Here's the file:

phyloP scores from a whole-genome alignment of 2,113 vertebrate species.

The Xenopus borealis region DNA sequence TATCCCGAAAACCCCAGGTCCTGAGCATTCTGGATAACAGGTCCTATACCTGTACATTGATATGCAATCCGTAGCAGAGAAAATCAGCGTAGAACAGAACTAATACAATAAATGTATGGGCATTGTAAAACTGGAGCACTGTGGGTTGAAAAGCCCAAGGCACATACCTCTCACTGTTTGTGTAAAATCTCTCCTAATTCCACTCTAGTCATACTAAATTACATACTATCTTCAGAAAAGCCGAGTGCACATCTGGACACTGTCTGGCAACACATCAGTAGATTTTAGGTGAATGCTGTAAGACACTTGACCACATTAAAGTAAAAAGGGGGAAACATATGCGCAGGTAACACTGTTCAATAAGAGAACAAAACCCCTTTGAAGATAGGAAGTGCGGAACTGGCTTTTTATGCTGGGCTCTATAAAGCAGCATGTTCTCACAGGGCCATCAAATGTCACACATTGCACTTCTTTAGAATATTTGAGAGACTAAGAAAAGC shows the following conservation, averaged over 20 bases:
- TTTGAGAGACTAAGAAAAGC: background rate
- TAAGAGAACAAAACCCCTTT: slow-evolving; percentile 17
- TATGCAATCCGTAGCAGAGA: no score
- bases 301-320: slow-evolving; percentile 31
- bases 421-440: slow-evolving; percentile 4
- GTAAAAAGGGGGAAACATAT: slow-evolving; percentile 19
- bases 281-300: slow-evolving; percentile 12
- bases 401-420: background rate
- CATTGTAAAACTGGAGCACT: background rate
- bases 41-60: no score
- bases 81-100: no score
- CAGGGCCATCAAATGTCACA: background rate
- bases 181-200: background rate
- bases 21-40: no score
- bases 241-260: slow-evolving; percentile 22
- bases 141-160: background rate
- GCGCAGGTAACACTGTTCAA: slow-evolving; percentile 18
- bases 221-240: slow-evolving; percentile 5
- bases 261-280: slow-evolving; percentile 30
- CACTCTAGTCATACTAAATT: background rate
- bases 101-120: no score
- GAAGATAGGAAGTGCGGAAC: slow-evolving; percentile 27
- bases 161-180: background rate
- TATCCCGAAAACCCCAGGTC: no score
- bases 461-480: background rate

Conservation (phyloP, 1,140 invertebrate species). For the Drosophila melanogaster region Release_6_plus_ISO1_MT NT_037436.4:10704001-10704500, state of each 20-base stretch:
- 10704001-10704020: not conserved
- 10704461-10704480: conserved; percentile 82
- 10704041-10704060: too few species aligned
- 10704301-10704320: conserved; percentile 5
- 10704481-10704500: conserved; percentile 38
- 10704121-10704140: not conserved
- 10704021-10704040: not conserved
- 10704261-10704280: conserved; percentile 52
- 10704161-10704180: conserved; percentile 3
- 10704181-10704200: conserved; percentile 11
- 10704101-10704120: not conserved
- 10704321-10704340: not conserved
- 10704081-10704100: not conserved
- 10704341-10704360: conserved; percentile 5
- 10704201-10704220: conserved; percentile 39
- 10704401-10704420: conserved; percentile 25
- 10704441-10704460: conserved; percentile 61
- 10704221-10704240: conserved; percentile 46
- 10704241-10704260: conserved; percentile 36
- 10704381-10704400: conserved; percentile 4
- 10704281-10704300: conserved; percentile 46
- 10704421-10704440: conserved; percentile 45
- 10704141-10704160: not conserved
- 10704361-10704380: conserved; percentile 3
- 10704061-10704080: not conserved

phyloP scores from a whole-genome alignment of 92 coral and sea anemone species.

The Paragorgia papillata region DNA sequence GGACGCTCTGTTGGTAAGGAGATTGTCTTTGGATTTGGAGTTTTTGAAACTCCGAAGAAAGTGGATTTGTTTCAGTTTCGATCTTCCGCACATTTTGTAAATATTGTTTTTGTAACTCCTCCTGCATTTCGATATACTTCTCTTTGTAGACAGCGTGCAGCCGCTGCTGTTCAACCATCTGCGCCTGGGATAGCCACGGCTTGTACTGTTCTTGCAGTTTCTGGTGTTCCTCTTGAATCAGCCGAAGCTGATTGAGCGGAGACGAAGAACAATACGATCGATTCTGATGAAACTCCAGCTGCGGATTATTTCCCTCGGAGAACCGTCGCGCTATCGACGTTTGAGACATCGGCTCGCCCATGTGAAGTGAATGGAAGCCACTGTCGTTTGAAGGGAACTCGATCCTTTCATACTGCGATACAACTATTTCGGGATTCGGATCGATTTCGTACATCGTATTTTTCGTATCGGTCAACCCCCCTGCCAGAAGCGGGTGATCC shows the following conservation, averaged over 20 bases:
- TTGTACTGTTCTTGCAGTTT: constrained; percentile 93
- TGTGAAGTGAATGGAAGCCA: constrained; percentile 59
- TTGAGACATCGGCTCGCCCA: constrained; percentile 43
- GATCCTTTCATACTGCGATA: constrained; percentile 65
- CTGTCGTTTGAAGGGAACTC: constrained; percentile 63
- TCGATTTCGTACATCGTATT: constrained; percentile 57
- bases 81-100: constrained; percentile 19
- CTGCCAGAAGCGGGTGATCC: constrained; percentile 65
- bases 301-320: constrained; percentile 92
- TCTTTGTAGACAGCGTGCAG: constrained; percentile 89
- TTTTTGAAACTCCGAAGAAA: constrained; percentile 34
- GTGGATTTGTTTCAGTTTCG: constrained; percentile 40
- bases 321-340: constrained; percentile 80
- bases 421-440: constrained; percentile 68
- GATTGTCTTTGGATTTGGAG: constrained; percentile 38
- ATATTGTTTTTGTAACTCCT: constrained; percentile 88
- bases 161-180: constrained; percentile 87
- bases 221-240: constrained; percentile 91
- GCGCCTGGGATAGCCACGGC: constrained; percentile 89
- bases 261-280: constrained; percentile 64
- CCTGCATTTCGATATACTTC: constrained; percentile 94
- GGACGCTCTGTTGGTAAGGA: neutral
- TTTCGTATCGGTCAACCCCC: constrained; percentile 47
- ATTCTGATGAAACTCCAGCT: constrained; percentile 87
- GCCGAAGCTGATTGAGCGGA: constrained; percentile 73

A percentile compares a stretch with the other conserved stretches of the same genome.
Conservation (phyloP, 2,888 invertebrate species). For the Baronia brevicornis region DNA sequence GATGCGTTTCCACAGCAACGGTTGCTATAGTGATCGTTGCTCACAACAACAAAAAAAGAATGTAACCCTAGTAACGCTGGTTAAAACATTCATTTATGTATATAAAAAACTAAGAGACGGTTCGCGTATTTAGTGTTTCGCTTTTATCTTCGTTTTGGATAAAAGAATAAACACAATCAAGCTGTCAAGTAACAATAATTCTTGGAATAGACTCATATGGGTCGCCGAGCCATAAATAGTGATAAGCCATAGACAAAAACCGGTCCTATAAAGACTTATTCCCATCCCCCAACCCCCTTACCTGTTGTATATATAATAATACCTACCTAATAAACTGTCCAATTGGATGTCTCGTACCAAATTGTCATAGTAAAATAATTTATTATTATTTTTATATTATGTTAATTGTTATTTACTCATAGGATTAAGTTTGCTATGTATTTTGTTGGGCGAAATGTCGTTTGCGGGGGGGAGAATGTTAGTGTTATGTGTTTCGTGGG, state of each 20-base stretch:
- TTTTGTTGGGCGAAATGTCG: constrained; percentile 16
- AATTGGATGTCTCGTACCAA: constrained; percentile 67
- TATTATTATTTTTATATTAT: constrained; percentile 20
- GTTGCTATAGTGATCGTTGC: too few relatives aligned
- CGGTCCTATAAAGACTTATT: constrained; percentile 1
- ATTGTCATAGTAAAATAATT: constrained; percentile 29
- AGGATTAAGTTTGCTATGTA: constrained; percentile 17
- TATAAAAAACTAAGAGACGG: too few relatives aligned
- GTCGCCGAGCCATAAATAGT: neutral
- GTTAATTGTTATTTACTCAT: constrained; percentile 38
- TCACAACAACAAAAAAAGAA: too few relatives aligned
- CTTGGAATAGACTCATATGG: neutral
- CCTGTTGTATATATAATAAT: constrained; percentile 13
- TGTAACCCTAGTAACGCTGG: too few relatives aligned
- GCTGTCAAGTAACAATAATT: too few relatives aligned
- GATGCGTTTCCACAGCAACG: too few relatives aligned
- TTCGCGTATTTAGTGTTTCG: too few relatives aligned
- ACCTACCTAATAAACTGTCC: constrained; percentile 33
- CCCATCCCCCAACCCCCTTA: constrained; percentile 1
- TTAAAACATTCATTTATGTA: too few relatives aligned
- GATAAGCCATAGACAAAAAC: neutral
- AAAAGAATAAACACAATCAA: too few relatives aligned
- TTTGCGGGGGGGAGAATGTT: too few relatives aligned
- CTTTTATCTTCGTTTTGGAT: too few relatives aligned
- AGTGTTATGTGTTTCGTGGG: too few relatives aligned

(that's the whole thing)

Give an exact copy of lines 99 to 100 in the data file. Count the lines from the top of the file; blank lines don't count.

- TTCGCGTATTTAGTGTTTCG: too few relatives aligned
- ACCTACCTAATAAACTGTCC: constrained; percentile 33